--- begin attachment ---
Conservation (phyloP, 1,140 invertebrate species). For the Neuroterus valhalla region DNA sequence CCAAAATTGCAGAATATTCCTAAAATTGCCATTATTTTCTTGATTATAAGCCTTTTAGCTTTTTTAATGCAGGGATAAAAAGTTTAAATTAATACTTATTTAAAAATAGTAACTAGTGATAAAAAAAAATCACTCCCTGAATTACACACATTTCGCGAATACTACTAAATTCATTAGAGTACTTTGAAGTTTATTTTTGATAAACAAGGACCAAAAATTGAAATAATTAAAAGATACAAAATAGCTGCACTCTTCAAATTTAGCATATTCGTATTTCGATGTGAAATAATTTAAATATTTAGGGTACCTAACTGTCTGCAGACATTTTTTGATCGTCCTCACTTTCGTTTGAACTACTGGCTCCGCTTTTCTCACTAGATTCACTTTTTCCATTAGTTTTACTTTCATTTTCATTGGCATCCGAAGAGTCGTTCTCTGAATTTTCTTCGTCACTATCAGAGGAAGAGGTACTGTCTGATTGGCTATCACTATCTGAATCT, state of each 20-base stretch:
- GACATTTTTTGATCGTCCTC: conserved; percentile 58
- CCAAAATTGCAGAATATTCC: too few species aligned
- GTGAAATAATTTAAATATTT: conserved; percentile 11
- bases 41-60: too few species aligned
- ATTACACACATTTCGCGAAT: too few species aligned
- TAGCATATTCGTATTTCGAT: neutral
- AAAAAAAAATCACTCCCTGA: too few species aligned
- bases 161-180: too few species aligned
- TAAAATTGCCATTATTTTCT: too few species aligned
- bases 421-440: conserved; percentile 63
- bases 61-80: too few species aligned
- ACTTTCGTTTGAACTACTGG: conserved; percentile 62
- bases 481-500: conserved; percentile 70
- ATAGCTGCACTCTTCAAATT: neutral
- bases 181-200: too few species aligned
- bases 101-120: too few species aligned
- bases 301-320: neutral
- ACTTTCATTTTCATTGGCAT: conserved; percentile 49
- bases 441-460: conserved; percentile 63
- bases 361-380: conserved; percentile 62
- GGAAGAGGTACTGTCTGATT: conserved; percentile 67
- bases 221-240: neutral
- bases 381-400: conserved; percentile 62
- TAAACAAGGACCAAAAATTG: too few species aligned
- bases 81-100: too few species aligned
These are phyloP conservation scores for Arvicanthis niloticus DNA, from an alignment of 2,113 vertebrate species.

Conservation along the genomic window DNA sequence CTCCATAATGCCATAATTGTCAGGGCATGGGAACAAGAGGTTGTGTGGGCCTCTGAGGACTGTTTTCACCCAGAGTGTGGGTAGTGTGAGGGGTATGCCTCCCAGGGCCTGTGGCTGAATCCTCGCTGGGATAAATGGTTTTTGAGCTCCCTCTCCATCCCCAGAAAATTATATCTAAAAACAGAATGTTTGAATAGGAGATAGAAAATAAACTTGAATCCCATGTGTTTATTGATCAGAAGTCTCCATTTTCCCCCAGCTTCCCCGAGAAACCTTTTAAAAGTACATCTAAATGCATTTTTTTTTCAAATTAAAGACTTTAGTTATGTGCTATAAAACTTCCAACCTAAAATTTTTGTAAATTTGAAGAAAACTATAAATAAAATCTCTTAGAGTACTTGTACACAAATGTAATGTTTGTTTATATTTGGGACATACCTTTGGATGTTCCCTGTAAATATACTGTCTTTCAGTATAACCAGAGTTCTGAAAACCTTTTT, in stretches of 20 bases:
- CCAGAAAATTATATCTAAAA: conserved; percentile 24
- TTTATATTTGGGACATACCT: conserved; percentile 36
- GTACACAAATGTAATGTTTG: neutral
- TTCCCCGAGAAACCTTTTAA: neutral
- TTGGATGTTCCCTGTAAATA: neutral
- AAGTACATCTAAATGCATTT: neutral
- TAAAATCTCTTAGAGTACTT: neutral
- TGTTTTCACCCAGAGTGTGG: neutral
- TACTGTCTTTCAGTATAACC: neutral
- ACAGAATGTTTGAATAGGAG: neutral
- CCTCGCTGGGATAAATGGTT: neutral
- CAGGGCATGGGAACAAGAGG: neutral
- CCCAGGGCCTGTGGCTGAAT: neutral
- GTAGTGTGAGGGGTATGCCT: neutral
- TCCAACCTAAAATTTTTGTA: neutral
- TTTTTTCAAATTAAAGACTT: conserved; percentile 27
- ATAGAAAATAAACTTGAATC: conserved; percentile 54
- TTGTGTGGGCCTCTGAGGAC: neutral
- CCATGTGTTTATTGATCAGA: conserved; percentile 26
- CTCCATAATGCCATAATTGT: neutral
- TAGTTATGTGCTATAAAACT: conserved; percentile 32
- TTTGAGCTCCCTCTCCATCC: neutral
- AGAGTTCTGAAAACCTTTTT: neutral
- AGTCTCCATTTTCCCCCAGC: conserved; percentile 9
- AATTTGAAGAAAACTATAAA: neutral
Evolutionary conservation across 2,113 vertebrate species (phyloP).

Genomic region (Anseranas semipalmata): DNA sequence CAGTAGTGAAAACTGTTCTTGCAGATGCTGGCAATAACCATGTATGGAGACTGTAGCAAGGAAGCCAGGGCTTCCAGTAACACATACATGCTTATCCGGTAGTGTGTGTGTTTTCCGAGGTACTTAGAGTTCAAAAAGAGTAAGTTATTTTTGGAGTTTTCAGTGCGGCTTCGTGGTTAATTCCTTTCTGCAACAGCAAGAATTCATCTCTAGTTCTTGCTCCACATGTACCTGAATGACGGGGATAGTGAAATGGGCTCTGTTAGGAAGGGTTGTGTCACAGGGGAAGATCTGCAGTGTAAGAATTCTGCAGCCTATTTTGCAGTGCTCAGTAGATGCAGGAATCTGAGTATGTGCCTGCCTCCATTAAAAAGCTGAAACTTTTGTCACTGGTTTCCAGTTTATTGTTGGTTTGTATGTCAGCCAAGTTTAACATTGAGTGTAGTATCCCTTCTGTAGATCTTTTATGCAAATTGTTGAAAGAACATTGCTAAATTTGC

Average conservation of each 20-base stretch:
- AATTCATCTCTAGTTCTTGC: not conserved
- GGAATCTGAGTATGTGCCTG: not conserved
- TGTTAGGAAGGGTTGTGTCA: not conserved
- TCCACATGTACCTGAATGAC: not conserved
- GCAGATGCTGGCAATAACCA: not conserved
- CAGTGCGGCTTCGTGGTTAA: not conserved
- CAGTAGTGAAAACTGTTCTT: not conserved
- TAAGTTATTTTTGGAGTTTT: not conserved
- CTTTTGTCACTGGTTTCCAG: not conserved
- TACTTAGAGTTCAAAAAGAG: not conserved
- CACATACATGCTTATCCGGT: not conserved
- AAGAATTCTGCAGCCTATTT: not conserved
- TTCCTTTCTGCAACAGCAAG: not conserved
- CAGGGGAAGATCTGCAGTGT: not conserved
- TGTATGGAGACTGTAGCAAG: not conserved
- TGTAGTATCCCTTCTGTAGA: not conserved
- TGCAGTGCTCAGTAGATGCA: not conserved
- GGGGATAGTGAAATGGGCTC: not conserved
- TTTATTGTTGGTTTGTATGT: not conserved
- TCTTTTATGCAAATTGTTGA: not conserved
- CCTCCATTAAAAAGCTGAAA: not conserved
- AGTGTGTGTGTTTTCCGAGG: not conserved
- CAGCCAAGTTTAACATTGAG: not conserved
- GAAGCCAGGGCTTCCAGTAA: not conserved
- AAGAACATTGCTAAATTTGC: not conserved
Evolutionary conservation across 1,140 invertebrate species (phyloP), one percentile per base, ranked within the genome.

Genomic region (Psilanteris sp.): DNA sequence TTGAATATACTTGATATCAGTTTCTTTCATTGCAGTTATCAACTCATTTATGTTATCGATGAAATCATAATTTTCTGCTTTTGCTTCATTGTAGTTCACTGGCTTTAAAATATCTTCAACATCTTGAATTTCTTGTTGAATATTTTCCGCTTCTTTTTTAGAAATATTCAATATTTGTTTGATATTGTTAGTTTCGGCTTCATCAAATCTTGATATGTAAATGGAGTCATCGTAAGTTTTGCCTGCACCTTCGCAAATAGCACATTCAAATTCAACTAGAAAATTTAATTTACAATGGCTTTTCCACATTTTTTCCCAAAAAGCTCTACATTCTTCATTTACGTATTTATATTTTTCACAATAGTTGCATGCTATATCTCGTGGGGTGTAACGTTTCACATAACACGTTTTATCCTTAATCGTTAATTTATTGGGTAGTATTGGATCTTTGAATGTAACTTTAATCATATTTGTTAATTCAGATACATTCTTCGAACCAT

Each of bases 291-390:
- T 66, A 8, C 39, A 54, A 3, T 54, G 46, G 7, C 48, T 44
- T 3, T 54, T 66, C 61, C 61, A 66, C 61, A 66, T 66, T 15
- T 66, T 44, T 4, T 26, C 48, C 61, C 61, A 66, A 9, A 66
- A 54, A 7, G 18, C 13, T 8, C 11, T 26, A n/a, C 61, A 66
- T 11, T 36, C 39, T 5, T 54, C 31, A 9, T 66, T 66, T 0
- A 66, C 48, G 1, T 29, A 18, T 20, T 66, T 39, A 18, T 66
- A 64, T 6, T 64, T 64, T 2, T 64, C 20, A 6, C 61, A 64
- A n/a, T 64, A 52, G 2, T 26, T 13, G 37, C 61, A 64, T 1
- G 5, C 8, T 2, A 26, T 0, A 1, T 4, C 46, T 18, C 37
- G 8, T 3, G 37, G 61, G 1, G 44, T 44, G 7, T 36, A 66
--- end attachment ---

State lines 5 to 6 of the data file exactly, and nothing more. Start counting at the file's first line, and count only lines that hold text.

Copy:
- bases 41-60: too few species aligned
- ATTACACACATTTCGCGAAT: too few species aligned